Accident at sea?
by Michael Djordjevitch
By no means, an accident.
A funeral pyre on a Long Ship was a form of Viking funeral reserved for very high status individuals, such as some rulers or very great heroes. There were a number of other forms of monumental farewell and commemoration available for high and low status Vikings in their liminal moments, as they faced an afterlife in one of their nine realms.
Below is the The Llangernyw Yew, an ancient tree in Wales estimated to be anywhere between 1,500 and 5,000 years old.
Two contrasting realms newly departed Vikings would face were Valhalla and Helheim, the first a destination for fallen heroes who had died bravely in combat, the second, a place of no honor for those who, without a life of achievement, merely died in bed, or by way of mundane accident or illness. Helgafjell was the abode of those who had lived honorable lives, even though their ends were not heroic.
The Vikings practiced both cremation and inhumation, though the first was much more dominant in their earlier history. The goal of cremation was the total calcification of the body. This required an extremely hot fire, thus the need for a substantial funeral pyre consuming a great amount of wood.
The ashes would then be buried along with goods and belongings (including chattel) befitting the status of the interred individual. While the Viking ideal was a burial at sea, those on land emphatically echoed that ideal.
A number of burials on land within whole ships, even of the highest category, Long Ships, have been discovered and excavated this past century. These are the primary source for our detailed knowledge of Viking ships.
Henryk Hektor Siemiradzki (1843 - 1902), in his Funeral of a Varangian Chieftain (1883), with great panache presents us with the Ship Burial of a chieftain of the Volga Vikings, directly inspired by a surviving text from the tenth century by an Ahmad ibn Fadlan, an emissary of the Abbasid Caliph of Baghdad to the Khan of the Volga Bulgars.
Ibn Fadlan said it was customary when a chieftain died for his family members to ask slave girls and boys, “Who among you will die with him?” If they volunteered, they were not allowed to back out. Usually, Ibn Fadlan wrote, slave girls made the offer. One girl volunteered for the spectacle Fadlan saw. “Every day the slave-girl would drink <alcohol> and would sing merrily and cheerfully,”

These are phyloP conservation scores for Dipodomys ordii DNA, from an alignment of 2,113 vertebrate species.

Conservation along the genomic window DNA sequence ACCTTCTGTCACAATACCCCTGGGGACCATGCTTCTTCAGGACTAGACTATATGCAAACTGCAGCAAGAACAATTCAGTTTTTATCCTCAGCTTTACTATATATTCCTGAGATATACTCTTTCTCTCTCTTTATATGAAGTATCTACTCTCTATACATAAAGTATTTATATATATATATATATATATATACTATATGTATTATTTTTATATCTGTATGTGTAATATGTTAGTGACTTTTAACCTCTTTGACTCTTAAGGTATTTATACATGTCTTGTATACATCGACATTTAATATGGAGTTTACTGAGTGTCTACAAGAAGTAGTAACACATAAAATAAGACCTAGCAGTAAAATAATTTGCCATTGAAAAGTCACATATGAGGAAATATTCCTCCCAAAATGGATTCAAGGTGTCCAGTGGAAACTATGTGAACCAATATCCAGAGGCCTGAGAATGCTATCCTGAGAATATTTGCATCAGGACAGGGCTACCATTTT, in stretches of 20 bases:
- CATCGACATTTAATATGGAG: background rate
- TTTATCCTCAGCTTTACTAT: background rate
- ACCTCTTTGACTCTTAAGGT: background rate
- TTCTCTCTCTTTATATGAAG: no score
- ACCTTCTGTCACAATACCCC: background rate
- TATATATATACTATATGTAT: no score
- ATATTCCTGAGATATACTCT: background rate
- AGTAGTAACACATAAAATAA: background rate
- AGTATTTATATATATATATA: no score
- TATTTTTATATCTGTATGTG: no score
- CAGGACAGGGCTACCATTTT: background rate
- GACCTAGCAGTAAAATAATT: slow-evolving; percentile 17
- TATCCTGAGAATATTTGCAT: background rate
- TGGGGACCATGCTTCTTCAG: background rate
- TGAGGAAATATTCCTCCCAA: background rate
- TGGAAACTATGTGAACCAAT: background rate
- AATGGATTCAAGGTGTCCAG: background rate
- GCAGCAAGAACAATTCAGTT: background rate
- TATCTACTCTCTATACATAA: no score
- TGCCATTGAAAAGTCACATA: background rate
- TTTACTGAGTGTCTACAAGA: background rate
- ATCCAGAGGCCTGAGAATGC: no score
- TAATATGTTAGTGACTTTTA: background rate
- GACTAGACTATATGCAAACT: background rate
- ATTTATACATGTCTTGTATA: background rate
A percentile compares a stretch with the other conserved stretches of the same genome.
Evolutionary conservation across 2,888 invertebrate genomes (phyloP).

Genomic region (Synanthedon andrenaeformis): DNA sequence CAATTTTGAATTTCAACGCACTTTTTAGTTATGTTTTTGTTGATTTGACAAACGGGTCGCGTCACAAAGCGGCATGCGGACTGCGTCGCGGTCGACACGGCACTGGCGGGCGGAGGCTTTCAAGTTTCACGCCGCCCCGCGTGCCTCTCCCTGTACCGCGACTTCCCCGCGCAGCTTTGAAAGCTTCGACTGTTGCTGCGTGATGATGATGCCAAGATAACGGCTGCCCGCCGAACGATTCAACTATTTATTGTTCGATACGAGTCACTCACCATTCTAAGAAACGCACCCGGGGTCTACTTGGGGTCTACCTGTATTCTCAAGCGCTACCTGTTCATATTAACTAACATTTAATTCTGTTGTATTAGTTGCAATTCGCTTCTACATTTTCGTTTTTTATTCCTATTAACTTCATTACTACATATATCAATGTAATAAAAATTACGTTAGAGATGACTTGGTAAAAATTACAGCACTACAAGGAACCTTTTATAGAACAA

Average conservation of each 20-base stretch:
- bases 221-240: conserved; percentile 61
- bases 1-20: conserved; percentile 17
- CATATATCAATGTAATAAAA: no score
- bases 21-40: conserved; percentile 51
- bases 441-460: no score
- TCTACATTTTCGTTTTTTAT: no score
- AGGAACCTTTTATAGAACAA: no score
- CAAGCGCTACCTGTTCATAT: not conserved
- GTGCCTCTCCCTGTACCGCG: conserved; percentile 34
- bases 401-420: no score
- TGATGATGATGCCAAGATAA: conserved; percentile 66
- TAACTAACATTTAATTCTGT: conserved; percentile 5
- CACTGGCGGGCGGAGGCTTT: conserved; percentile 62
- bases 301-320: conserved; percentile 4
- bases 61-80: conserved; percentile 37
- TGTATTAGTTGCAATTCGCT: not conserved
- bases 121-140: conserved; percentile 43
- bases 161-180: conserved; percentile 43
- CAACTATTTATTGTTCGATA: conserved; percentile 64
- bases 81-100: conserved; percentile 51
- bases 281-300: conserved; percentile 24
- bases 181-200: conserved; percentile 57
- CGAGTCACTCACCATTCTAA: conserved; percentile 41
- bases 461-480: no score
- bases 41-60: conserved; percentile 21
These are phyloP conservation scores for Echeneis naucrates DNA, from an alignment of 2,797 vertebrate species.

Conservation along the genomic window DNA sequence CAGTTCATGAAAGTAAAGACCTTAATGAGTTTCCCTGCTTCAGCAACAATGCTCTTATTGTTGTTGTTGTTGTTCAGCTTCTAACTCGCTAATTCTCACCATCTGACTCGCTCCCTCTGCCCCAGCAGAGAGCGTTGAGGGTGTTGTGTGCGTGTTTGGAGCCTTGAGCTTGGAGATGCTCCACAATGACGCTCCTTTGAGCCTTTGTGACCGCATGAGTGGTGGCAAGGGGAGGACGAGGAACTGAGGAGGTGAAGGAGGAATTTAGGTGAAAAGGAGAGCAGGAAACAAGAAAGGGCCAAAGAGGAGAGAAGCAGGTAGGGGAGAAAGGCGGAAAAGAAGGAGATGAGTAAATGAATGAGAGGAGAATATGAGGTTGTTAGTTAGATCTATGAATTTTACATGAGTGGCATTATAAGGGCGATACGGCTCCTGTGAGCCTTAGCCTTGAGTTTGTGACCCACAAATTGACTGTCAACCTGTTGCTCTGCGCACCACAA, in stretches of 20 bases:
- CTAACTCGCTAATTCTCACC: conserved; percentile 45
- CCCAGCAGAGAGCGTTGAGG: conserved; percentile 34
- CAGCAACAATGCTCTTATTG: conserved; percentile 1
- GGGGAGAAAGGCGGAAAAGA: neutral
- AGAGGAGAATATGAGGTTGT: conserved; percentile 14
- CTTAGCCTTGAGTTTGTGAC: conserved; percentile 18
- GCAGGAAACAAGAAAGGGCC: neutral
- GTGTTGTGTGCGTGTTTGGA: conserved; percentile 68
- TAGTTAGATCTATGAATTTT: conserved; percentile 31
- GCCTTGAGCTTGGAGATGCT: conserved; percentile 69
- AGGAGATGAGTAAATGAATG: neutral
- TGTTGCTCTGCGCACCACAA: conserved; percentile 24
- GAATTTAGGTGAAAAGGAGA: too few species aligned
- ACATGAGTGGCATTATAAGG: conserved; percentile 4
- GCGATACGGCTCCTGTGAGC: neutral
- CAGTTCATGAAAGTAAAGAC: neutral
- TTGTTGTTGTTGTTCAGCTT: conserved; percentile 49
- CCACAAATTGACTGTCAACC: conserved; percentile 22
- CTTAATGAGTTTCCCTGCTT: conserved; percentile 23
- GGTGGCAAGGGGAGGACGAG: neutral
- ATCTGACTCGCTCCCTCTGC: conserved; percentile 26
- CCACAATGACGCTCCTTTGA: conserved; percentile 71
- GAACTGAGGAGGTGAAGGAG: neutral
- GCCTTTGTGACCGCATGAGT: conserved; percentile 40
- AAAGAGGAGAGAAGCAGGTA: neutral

I was told that when their chieftains die, the least they do is to cremate them. I was very keen to verify this, when I learned of the death of one of their great men. They placed him in his grave (qabr) and erected a canopy over it for ten days, until they had finished making and sewing his <funeral garments>.
In the case of a poor man they build a small boat, place him inside and burn it. In the case of a rich man, they gather together his possessions and divide them into three, one third for his family, one third to use for <his funeral> garments, and one third with which they purchase alcohol which they drink on the day when his slave-girl kills herself and is cremated together with her master. (They are addicted to alcohol, which they drink night and day. Sometimes one of them dies with the cup still in his hand.) . . .
. . . They [mourners] advanced, going to and fro <around the boat> uttering words which I did not understand, while he was still in his grave and had not been exhumed.
Then they produced a couch and placed it on the ship, covering it with quilts <made of> Byzantine silk brocade and cushions <made of> Byzantine silk brocade. Then a crone arrived whom they called the “Angel of Death” and she spread on the couch the coverings we have mentioned. She is responsible for having his <garments> sewn up and putting him in order, and it is she who kills the slave-girls. I myself saw her: a gloomy, corpulent woman, neither young nor old.”
The best known inhumation boat burial is from a place called Sutton Hoo, in Suffolk, England. There, was found an undisturbed ship burial dating from the early 600’s A.D., likely, of the early East Anglian King, Rædwald, a Saxon Ruler from the period of the final takeover of Late Roman Britannia.
Below we see a reconstruction, based on the excavated remains, of the funeral chamber (in the heart of his ship) of this ruler as it would have appeared just before he was buried under a very large mound of earth.
In form and ornament, King Rædwald's Royal Helmet prefigures that of the future Vikings, who would soon move into the lands newly vacated by the Saxons, Angles and Jutes, displacing their remnant southwards. Yet, though belonging to a distinct tribal and linguistic lineage, these most northern of the northerners, our Vikings, closely shared with the Germanic peoples just south of them a common material and religious culture. This helmet type also bears witness to the sources of many of the elements of this entire cultural ecumene, as it is directly derived from Late Roman cavalry helmets of the fourth and fifth centuries A.D.
This Tradition of Leaders and Heroes being buried in ships would be carried forward by those who would soon occupy the Saxon Homeland, the Vikings.
Even but the mere outline of a ship alone quite often sufficed, as we can see from these two virtual ships from Badelunda, near Västerås, Sweden, within which were buried the cremated remains and funeral goods of their occupants.
As for the ever hoped for destination of our Vikings, The Ride Of The Valkyrie, 1890, by the German painter, William T Maud (1865 - 1903) :